What if the next time you fell ill, seriously ill—the kind of illness that floats you between this world and the next—society greeted you not with treatment, but with punishment? Not with sympathy, but with scorn? What if the world around you reacted to your illness by chipping away at your spirit, your health, and your very existence?
This terrifying dystopia is, and has historically been, the reality for millions of mentally ill Americans. They have the misfortune of having diseases that are too out of sight and complex to deserve, apparently, the right to be treated like they are sick. So instead, a disproportionate percentage of them are left to fend for themselves on the streets—where emotional instability, low incomes, and homelessness can be imprisonable offenses. These systemic problems have persisted for decades, leaving the afflicted and their families to question whether anyone cares.
No One Cares About Crazy People is a tragic book. Written by Pulitzer Prize-winning critic Ron Powers, it is part memoir, part condemnation of the ignominious history of mental healthcare in the United States.
As American politicians—particularly President Trump—lambast the disgraceful state of infrastructure in the country, Powers’ book makes it apparent that there are few forms of infrastructure quite as broken or disgraceful as that of our mental healthcare system.
For Jerome Murdough, the brokenness of this system proved fatal. Murdough, a mentally ill homeless veteran, tried to take refuge from the New York City winter in an apartment building in 2014. He was arrested for trespassing, jailed because of his inability to pay bail, and killed because his cell was so hot that he “baked to death.” Powers briefly recounts Murdough’s story in a chapter dedicated to the “murderous mayhem directed at the mentally ill in America by police officers and prison officials.”
According to a 2015 report from the Urban Institute, more than half of all inmates in the United States have some sort of mental illness. Some estimates are even higher, while others are much lower—the disparity of statistics here highlights the challenges, complexities, and failures in diagnosing.
When mentally ill people are imprisoned, they are particularly vulnerable—their erratic behavior can make them irritating too, and therefore a target of, guards or fellow inmates. Such targeting, even when not overtly violent, can have a devastating impact. Powers explains: “Solitary confinement, even for brief periods—several days, say, with an hour’s respite each day—is known to trigger hallucinations and paranoia among sane and insane prisoners alike. For people already mad, it is a quick route to deep and lasting psychosis.” While this is a well-known and widely discussed issue, it persists, which makes its reiteration in the book useful.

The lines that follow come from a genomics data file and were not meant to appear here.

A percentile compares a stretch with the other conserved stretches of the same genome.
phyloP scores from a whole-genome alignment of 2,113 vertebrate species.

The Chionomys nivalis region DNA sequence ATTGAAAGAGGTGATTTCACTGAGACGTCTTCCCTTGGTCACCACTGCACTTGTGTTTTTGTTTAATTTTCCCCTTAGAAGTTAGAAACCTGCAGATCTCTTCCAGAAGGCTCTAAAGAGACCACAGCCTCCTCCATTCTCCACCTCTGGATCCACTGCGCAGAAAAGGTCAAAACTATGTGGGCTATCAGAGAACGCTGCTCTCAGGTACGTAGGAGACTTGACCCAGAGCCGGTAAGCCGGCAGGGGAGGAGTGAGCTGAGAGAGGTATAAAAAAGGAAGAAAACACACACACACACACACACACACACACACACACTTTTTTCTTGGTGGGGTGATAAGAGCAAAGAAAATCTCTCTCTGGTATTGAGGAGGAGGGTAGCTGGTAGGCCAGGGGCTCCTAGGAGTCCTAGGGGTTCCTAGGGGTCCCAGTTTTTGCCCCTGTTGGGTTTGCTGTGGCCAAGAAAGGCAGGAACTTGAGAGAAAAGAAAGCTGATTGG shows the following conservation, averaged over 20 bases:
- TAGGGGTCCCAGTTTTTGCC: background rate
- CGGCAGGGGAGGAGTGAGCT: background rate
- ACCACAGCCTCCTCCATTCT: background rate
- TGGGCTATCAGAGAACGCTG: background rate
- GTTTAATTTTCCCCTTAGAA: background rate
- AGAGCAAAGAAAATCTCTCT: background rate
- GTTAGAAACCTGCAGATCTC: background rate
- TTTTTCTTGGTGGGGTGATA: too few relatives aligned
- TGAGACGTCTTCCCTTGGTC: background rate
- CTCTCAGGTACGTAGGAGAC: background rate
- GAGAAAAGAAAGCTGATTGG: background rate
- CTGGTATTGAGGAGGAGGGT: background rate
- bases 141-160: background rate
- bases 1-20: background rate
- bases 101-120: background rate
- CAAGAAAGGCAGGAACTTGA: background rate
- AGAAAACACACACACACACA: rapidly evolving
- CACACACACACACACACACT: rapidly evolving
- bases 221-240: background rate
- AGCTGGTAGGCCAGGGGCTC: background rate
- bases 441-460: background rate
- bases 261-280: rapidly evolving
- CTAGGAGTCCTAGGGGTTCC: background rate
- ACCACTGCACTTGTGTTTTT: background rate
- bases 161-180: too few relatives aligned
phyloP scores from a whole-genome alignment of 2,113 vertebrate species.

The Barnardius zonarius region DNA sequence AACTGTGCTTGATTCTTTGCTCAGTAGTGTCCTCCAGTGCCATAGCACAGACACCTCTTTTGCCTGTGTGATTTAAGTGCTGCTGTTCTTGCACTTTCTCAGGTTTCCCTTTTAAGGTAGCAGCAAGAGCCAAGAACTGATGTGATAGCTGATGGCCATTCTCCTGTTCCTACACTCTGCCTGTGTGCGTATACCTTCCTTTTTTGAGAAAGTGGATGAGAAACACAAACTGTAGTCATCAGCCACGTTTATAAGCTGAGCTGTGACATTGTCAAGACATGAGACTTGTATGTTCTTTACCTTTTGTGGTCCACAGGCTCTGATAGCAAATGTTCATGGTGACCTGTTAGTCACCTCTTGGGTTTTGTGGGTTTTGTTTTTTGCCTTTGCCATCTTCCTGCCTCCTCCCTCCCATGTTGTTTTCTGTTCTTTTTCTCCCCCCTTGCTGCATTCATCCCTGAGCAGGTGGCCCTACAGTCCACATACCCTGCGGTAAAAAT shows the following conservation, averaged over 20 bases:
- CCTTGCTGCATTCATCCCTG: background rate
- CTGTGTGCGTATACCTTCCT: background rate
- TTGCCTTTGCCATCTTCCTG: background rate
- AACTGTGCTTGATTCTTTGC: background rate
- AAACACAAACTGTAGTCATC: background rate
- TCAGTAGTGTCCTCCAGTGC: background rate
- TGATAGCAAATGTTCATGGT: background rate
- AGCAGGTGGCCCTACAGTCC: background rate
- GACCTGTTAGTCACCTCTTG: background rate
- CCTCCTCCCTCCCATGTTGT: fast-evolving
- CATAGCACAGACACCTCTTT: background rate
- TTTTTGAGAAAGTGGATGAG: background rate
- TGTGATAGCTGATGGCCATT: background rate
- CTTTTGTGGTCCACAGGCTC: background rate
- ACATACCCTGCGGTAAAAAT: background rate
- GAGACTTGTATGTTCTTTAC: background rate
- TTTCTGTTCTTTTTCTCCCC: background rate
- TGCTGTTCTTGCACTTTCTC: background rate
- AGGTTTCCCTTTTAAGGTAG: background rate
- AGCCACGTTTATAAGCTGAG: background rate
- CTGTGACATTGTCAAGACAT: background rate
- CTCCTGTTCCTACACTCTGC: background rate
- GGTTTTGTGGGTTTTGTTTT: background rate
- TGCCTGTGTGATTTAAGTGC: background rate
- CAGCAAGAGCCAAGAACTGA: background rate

According to the US Department of Justice, up to 4.4% of state and federal prisoners are held in solitary confinement on an average day, which translates to roughly 67,000 people. And according to the same DOJ survey, nearly half of the inmates who reported spending time in solitary had at least some sort of “indicator of past mental health problems.”
Still, the majority of mentally ill prisoners do not spend time in solitary confinement—a fact which should offer little reprieve. Estimates suggest that more than 200,000 individuals with serious mental illnesses are in state and federal prisons—that’s compared to the roughly 35,000 individuals with serious mental illnesses in state hospitals.
Powers dedicates a significant portion of the book to the historical events that have contributed to this trend. “Deinstitutionalization,” he writes, “uprooted what meager stability insane people clung to—the dismal care of state mental asylums—and drove tens of thousands into the streets, where they pioneered an entirely new urban subpopulation, the accursed demographic of the mad that we call the homeless.” According to the US Department of Housing and Urban Development, 26 percent of sheltered homeless individuals have a serious mental illness—a figure which notably excludes the unsheltered and those with mental illness not deemed “serious.”